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Tuesday, March 22, 2005

Internet Censorship
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As long as there is obscene content on the Internet (can you imagine it disappearing?), politicians will seek to protect us from it. As a father of two I can certainly sympathize with their efforts, but repeatedly this effort has run aground thanks to the First Amendment.

The latest attempt to censor the Internet has occurred in Utah, home of last year's ill-advised spyware bill. Governor Jon Huntsman (R), CNET reports, has signed into law stating that anyone who "provides an Internet access service to a consumer" must block adult-registry sites when asked (be careful, Utah Wi-Fi users, the broadband mooch next door may ask you to protect his delicate sensibilities, and if you don't prepare to face the consequences).

Huntsman's spokeswoman says the governor "doesn't have a concern about the constitutional challenge." That's strong talk, but he needs more than that to see his new law survive in the courts. We've been down this road many times -- I know, I covered the cases as a reporter. The U.S. Supreme court rejected the Communications Decency Act (the only part of the Telecom Act to mention the Internet) as an unconstitutinal violation of free speech. A similar action was taken against a congressional re-try, the Child Online Protection Act, which was remanded again last year to a lower court to die. Perhaps most applicable to Utah is the rejection last year of a similar law in Pennsylvania by a federal court after CDT challenged it (CDT also was part of the challenge against CDA and COPA).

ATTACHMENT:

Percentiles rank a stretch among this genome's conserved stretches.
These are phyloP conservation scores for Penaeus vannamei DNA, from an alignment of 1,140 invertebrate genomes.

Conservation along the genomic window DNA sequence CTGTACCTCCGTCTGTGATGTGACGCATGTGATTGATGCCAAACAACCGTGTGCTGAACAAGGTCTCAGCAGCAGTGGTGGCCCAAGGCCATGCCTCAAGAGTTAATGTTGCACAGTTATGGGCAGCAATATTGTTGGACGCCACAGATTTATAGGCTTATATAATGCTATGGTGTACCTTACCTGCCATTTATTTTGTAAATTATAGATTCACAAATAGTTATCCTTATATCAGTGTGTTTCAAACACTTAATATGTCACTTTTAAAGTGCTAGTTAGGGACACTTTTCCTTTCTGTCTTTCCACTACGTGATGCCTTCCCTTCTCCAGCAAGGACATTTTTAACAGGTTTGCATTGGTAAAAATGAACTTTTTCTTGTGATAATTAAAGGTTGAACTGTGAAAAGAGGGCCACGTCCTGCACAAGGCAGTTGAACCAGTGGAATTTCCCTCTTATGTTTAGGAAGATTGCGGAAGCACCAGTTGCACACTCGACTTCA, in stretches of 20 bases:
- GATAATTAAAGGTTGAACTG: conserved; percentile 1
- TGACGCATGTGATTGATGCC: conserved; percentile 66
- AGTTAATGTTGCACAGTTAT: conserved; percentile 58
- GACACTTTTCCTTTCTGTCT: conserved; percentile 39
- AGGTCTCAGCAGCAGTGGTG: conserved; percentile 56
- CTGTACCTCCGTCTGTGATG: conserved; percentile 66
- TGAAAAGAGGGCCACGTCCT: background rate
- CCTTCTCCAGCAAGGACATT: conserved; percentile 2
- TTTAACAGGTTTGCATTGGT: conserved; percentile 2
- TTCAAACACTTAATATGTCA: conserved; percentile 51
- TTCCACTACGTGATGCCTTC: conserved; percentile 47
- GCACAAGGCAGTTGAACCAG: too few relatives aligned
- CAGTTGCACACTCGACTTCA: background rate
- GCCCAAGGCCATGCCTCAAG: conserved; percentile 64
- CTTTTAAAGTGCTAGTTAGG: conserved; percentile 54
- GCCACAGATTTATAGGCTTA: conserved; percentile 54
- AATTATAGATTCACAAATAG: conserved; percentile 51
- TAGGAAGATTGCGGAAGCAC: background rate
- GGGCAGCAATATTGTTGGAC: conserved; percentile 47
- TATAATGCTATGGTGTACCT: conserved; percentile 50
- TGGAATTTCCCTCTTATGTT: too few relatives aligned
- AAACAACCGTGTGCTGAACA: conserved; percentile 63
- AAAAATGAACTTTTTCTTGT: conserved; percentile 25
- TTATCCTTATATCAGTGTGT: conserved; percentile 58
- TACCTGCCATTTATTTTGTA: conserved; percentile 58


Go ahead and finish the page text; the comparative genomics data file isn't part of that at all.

The recurring thread in these cases was not that the Supreme Court was suddenly ready to endorse obscenity; it was that the government never successfully made a case that their approach was the least restrictive means of protecting the citizenry. (One exception -- the Supreme Court has ruled that the government can require schools and libraries taking e-rate funds to install Internet filters on those funded computers, with those filters needing to meet community standards, whatever those are.) As Internet video increasingly becomes a consumer service, it's important to remember that these types of laws could have far-reaching effects, and also to keep these court decisions in mind when lawmakers and regulators seek to extend indecency regulations beyond broadcast -- are they using the least restrictive means to achieve their ends? Those are the some of the questions Adam Thierer is posing at our new Center for Digital Media Freedom.

posted by Patrick Ross @ 9:55 AM | Free Speech

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